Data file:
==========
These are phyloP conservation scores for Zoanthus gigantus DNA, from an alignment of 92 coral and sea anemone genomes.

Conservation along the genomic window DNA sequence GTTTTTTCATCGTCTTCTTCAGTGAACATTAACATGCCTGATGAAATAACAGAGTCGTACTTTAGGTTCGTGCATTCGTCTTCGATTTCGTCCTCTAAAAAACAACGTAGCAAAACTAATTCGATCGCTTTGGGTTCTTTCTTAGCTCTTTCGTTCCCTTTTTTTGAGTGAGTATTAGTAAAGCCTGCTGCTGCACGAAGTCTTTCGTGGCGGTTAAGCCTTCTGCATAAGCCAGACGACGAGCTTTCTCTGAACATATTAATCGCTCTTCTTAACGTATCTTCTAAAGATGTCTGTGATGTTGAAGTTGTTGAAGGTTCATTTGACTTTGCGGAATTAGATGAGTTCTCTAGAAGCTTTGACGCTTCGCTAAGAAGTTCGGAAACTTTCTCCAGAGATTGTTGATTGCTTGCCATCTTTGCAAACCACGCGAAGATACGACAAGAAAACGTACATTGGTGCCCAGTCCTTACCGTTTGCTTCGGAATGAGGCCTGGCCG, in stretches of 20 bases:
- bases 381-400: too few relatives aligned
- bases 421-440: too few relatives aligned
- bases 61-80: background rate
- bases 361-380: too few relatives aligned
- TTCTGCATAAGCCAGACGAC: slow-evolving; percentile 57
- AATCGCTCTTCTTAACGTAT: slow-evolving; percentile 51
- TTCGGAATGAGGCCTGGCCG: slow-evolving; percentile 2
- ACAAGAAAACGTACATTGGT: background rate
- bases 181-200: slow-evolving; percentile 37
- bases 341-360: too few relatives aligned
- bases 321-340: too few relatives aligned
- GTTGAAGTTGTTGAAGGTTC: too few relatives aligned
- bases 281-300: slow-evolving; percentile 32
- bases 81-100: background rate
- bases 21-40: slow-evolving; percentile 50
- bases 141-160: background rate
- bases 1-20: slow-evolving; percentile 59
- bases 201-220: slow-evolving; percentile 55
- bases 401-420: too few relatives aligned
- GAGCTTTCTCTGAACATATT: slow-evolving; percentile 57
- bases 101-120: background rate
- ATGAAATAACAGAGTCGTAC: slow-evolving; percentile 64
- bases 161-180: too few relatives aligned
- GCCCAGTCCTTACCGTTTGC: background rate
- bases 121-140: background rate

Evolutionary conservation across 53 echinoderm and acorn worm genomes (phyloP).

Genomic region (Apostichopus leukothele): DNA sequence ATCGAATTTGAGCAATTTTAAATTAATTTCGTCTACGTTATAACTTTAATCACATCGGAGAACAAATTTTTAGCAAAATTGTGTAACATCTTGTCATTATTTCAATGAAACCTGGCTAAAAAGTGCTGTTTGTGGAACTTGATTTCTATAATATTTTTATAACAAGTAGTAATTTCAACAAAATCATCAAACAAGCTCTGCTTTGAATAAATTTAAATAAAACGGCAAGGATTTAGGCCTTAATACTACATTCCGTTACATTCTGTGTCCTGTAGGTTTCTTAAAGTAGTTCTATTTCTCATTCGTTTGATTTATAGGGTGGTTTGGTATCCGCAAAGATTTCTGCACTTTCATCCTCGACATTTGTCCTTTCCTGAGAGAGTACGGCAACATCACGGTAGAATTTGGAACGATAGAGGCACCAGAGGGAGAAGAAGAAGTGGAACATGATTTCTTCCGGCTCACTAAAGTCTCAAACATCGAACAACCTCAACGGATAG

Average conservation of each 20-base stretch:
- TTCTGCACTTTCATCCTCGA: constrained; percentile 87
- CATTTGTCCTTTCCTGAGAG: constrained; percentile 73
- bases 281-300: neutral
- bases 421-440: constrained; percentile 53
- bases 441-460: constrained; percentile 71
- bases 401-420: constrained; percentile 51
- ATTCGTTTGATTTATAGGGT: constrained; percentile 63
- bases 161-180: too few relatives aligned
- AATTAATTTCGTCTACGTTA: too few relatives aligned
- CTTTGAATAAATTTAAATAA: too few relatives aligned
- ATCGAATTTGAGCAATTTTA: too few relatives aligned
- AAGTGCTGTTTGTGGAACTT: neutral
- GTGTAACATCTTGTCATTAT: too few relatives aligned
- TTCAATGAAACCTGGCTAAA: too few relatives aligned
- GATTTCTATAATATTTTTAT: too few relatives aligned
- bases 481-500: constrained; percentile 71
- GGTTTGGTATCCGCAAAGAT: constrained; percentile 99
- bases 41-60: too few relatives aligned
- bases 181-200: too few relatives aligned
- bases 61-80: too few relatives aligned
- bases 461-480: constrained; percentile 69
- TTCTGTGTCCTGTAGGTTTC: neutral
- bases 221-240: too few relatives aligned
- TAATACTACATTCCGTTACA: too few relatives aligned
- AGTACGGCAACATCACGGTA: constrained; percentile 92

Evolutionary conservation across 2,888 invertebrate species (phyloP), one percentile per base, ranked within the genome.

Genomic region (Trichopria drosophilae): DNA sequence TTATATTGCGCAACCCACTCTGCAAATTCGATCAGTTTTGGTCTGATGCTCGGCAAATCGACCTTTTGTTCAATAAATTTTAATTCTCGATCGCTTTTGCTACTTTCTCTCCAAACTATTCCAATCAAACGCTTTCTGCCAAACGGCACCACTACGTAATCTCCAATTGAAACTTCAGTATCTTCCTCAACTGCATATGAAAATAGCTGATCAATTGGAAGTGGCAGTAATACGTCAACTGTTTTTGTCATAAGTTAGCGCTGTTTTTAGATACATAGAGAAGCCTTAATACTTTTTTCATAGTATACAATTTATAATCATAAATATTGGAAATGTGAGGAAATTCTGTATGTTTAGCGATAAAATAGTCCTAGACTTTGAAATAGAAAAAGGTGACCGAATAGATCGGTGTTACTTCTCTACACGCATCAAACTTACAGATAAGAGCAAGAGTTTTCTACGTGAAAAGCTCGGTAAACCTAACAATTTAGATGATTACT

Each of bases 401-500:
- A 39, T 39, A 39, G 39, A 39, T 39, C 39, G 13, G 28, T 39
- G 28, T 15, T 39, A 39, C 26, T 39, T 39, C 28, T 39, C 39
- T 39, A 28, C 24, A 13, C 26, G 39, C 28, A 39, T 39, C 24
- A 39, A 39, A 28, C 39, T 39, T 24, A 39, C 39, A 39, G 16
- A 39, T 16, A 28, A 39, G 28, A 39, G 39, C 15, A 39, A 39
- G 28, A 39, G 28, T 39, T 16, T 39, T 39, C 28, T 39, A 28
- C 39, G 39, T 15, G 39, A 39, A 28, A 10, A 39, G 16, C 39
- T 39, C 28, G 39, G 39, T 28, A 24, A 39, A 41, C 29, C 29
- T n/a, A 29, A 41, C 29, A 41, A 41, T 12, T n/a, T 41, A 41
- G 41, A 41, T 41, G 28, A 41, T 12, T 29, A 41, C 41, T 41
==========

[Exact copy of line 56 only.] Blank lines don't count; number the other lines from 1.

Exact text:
Evolutionary conservation across 2,888 invertebrate species (phyloP), one percentile per base, ranked within the genome.